A PRETTY WASP WAISTED ACTRESS NAMED HATTIE IN CHICAGO, ILLINOIS (HATTIE HARVEY: A MYSTERY AND A STORY OF INFATUATION)
A pretty corseted actress poses for this cabinet card portrait by theatrical photographer, J. B. Scholl, in Chicago, Illinois. The wasp waisted actress is posed a bit provocatively by the photographer. She has her hands on her hips and her head is slightly tilted. She is also exhibiting a mischievous grin.The reverse of the image is inscribed and dated. The cabinet card is signed “For ever yours, Hattie”. There is a possibility that her name is “Nattie” because the first letter of the name is not very legible. The back of the card is dated 1892. In addition to the State Street address, during his career, Scholl also had studios at two locations on South Halsted in Chicago. Perhaps a visitor to the cabinet card gallery can identify this actress. It is my opinion that this actress is Miss Hattie Harvey. The opinion is formulated by viewing other images of Miss Harvey and by her connection to Chicago. An article about Hattie Harvey appeared in the New York Times (1892). The article was entitled “Hattie Harvey’s Infatuation”. It seems the young Chicago actress had developed an infatuation for an Englishman in her company named Brooks (now we know why she has such a mischievous grin in this photograph). Her parents were not pleased and when the company’s production closed, her father promised to arrange more engagements for the company if his daughter would give up Mr Brooks. She refused his manipulative offer and there were some “exciting scenes” that occurred in the Grand Hotel concerning this family conflict. In addition, Hattie’s mother had two fainting spells “over the affair”. The newspaper article described Harvey as a “very pretty girl of nineteen” and reported that she declared she would marry the fifty year-old Brooks. However, public speculation was that Brooks, who was recently divorced, still had another wife back in England. Hattie Harvey’s parents threatened to “cast her off” if she continued the relationship with the”adventurer”.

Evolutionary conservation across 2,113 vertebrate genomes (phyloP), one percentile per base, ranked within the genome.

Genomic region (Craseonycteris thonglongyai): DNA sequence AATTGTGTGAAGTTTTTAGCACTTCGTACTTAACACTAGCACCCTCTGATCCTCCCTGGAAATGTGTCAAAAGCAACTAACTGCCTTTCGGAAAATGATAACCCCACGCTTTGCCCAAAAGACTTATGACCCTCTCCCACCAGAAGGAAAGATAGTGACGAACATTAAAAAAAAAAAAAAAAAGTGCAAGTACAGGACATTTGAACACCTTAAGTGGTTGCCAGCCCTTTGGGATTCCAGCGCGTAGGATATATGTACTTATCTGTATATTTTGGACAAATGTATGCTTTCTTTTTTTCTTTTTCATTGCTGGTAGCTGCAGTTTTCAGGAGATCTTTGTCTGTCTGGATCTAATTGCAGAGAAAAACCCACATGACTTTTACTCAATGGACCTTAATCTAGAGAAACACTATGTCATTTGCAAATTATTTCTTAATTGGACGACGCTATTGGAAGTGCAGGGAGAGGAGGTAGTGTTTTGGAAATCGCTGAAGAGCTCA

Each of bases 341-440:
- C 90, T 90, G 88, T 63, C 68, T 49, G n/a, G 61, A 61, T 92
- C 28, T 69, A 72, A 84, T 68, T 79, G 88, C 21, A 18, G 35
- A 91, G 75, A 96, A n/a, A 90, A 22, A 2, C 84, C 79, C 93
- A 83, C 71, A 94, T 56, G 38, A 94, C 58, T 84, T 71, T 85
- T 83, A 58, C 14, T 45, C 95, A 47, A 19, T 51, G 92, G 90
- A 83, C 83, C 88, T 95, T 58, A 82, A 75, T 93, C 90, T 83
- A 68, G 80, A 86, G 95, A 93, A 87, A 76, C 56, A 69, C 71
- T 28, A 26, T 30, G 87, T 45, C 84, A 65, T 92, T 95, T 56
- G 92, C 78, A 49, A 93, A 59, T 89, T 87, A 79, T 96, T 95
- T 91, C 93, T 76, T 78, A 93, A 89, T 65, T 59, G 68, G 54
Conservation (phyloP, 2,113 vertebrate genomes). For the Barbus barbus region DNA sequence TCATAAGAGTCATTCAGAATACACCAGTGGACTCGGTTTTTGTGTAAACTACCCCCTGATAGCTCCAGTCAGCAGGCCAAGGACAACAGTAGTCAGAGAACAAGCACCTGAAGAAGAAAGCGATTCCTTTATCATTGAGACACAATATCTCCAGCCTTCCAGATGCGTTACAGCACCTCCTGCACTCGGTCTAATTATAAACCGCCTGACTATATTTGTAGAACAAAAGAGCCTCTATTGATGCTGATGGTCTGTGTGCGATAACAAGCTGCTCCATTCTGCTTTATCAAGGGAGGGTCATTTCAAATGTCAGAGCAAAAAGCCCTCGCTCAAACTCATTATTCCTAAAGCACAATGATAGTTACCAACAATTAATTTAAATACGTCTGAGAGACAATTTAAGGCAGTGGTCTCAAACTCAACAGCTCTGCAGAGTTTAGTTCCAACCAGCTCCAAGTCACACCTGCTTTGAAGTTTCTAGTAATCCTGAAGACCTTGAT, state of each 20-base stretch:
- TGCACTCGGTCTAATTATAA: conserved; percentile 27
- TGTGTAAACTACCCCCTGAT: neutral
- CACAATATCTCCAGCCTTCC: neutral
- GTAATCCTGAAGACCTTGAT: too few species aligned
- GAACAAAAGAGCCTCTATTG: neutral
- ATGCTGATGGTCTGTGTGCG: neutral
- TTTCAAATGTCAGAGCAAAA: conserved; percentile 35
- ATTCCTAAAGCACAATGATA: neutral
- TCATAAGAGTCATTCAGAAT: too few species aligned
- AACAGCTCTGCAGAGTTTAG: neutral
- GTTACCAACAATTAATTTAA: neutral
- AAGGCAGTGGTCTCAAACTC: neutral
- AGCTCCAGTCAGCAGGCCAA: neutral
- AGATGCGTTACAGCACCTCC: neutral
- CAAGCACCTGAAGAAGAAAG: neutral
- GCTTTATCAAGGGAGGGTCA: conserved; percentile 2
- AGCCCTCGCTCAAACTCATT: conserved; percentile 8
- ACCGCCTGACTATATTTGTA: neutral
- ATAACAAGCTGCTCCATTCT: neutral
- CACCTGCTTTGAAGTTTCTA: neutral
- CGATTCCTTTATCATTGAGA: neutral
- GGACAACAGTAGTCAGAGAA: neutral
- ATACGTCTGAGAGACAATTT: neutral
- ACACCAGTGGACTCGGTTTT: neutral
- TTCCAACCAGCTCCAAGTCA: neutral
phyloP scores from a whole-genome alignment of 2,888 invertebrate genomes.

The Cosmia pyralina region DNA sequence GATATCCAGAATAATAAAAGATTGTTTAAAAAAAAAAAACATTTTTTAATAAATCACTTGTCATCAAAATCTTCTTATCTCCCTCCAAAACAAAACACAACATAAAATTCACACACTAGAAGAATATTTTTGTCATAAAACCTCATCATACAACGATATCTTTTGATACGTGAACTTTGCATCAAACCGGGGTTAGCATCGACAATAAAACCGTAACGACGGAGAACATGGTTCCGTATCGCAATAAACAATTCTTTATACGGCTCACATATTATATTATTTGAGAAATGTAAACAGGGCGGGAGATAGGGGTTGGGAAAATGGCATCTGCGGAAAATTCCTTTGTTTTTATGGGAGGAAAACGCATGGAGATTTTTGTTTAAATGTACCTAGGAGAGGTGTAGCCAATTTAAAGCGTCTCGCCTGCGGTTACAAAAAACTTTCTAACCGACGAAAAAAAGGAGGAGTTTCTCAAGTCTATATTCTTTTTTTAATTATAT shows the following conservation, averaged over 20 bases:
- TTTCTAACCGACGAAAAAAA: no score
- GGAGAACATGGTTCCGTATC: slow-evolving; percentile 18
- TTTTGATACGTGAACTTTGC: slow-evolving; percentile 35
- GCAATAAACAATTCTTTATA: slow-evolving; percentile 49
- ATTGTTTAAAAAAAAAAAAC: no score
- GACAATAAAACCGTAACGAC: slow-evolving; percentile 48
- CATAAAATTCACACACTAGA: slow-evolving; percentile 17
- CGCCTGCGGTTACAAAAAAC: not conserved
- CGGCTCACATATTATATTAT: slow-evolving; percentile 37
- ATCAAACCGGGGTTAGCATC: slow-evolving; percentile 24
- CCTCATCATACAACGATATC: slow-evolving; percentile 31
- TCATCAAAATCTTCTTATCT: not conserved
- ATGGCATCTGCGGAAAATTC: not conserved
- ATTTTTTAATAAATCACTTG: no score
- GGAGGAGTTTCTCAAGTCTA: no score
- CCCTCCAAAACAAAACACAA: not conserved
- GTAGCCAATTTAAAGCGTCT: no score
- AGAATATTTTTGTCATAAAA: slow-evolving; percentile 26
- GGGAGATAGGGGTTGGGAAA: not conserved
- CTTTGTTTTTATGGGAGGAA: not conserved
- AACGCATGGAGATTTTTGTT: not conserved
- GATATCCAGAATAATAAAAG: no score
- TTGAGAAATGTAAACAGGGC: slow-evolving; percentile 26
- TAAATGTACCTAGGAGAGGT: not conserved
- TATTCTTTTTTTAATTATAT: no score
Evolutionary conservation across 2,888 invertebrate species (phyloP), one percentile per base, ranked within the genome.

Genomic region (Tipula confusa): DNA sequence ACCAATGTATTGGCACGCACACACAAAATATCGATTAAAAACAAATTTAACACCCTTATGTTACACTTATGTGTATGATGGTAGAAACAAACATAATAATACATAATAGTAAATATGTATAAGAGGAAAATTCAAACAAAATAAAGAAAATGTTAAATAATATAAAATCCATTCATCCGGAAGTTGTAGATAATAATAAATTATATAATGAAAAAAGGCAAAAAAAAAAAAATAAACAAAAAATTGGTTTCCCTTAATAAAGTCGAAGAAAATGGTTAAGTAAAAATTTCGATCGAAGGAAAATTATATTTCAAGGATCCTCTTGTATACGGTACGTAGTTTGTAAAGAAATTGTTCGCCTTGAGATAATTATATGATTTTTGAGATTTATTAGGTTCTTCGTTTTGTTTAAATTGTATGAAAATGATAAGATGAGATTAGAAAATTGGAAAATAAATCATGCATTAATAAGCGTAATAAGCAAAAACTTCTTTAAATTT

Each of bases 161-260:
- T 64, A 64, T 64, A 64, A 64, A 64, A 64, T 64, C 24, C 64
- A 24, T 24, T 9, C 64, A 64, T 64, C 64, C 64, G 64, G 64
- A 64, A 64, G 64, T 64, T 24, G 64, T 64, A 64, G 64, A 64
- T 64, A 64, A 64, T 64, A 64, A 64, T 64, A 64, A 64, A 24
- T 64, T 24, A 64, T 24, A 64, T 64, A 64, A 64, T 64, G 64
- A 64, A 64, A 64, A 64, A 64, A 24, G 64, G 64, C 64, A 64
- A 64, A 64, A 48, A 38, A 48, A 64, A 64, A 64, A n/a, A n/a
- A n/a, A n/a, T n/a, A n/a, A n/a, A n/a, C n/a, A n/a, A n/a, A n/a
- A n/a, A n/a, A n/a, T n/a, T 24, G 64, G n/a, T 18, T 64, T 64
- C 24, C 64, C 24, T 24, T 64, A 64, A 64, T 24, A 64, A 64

The second photograph produced by Newsboy (#379) as part of a series of tobacco premiums, is a portrait of “Miss Infatuation”, Hattie Harvey. Compare the photograph with the one above and decide whether the two women are one and the same. It is my view that the portraits both feature Miss Harvey. Please leave a comment if you have an opinion about this matter. In the second photograph, Miss Harvey appears to be in wardrobe for one of her stage appearances. She certainly was an attractive woman.